CTIA wireless trade show kicks off in Las VegasApril 1, 2008: 4:45 PM ET
By Michal Lev-Ram
LAS VEGAS -- The CTIA wireless trade show kicked off Tuesday morning with a slew of keynote speeches by Federal Communications Chairman Kevin Martin, Sprint (S) CEO Dan Hesse, Virgin Mobile founder Richard Branson and Robert Bach, president of Microsoft's (MSFT) entertainment and devices division.
The Las Vegas-based wireless confab attracts more than 1,000 companies – including phone manufacturers, chip makers and mobile operators – and an estimated 40,000 show-goers.
This year's event will likely center on the advent of so-called "open" networks, 4G technology and the continued blurring of the lines between consumer and business devices.
Tuesday's star-studded speeches focused on all of these issues, and even managed to touch on the future of space tourism. The past year has been a big one for the wireless industry, with Apple's disruptive iPhone launch, the FCC spectrum auction and the move towards more open networks.
FCC chairman Martin spoke about the recently-closed government spectrum auction, which raised nearly $20 billion. A portion of those airwaves will be used for a new network that will allow access to any device or service. Martin said that although the new conditions were initially opposed by the industry, a network that is more open to devices and applications can "help foster innovation and give consumers freedom."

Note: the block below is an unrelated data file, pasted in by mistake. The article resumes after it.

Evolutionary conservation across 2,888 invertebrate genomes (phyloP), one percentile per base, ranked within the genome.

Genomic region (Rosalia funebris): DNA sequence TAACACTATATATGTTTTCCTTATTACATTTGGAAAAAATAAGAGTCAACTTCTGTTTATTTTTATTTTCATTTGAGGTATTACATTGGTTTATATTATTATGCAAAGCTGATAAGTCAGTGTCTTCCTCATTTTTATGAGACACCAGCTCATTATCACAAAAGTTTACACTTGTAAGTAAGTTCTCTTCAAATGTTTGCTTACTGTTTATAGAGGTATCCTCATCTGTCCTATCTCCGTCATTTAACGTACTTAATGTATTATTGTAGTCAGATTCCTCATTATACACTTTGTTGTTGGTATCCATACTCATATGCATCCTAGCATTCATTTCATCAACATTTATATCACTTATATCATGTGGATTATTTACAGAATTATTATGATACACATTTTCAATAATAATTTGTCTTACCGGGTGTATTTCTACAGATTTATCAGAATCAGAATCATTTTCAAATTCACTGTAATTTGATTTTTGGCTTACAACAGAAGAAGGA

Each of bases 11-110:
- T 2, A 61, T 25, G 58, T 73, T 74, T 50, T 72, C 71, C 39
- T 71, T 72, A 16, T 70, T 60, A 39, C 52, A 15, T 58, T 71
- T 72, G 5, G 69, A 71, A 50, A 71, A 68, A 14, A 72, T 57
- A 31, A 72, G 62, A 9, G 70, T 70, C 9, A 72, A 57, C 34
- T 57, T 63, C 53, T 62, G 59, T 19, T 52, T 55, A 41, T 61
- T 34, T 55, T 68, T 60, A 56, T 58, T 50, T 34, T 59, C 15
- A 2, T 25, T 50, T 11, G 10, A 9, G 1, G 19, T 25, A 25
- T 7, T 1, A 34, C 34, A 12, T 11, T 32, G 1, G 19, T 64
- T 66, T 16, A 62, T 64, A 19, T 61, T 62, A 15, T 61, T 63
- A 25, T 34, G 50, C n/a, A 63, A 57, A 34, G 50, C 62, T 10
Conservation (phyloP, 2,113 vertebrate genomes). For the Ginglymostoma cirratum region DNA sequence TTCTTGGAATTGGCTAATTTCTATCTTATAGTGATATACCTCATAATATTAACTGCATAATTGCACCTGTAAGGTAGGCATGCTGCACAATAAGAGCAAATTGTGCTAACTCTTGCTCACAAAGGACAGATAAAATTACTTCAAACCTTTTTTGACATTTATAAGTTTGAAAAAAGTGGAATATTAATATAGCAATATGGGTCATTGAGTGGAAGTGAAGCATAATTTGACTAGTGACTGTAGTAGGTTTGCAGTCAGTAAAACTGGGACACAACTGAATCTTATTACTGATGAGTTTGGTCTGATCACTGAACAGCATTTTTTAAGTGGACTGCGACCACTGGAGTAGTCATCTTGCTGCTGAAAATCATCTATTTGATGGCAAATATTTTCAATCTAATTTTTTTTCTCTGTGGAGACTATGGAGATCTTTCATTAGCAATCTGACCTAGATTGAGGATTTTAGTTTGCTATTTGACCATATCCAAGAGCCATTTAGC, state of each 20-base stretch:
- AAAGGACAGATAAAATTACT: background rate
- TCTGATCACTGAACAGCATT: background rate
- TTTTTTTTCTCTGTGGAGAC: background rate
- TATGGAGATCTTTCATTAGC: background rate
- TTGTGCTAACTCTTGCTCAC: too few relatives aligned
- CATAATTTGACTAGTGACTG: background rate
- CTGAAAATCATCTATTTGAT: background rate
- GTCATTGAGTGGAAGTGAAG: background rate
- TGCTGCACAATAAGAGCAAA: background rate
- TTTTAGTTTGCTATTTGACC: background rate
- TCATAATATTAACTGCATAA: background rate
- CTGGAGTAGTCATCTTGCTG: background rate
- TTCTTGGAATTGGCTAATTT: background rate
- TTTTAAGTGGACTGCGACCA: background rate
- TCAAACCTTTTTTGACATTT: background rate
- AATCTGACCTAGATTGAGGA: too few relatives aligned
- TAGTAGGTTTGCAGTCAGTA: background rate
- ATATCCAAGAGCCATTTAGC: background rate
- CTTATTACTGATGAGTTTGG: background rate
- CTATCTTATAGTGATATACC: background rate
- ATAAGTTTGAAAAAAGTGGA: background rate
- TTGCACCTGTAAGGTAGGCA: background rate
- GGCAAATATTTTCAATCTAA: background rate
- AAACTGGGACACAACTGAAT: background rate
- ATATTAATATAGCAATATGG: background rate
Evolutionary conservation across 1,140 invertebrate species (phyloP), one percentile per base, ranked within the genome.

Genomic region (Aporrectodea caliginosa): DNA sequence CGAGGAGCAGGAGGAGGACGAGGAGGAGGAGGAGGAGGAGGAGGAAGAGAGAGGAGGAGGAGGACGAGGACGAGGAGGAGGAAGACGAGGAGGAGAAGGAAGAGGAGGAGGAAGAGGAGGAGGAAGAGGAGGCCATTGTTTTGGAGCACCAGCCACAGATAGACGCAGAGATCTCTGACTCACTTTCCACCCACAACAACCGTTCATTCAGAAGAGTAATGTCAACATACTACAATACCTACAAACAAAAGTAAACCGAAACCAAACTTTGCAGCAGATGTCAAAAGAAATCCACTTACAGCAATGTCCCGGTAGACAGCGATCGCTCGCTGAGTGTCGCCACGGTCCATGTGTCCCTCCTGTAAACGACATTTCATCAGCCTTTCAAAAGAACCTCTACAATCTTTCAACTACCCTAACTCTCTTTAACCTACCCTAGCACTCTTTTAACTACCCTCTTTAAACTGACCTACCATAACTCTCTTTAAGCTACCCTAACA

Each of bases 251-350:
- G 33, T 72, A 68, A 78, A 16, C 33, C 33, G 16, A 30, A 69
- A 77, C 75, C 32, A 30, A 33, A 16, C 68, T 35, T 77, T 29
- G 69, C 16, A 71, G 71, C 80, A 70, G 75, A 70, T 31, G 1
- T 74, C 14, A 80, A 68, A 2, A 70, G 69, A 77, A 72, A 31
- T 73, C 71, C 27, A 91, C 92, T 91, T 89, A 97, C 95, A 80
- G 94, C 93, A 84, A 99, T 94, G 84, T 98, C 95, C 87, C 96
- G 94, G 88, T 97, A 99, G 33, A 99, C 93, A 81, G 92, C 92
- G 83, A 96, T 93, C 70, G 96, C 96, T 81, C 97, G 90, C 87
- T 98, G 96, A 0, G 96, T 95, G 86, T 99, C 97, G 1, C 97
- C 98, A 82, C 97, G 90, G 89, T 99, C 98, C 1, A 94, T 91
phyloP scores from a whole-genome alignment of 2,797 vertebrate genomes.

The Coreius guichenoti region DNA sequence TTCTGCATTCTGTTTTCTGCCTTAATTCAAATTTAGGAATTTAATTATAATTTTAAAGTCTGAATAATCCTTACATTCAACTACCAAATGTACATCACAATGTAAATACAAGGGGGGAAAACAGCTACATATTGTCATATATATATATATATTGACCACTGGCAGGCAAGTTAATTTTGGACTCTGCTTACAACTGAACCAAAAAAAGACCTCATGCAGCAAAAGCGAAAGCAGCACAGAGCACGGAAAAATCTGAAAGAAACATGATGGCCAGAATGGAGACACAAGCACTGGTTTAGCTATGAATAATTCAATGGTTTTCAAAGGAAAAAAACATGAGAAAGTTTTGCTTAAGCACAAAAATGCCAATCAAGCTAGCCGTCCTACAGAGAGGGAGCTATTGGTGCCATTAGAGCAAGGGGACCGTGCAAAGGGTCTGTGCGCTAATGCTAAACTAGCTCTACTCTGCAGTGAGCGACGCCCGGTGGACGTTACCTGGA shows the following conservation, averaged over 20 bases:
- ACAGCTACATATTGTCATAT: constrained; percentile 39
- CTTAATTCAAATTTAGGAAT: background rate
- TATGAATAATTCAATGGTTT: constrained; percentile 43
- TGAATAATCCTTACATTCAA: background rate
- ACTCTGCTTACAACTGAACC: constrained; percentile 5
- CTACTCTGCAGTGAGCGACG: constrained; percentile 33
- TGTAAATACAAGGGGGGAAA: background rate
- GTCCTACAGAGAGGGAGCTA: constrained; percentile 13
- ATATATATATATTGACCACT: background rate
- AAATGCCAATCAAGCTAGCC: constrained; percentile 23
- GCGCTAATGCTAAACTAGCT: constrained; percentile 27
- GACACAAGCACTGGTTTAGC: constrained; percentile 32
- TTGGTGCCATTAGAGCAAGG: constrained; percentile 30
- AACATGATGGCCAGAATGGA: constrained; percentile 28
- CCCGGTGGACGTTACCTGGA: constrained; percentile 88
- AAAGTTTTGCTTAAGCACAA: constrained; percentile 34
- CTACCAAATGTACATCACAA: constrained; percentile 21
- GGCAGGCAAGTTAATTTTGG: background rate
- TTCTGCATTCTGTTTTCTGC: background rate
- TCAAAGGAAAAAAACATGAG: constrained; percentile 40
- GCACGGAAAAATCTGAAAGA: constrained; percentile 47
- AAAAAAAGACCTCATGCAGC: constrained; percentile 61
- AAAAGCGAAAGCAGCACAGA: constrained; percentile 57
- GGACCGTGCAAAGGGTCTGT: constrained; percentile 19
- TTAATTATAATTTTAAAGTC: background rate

Virgin's Branson shared his thoughts on Virgin's nontraditional way of doing business and called the current economic downturn a "cycle that will turn around again." The colorful entrepreneur also talked about climate change and his plans to send several dozen people (and animals and plant seeds) in a "Noah's ark" mission to Mars. And yes, he also mentioned his company's small mobile operator, Virgin Mobile.
Bach, president of Microsoft's entertainment and devices division announced an update to the company's Windows Mobile operating system for cell phones. The enhanced version aims to make finding applications on the phone easier and faster for consumers, and is part of Microsoft Window's attempt to shed its image as a business-centric operating system.
Also on Tuesday, the CTIA released new industry survey results showing there are now 255 million subscribers in the United States, which means about 84% of the total U.S. population now owns a cell phone.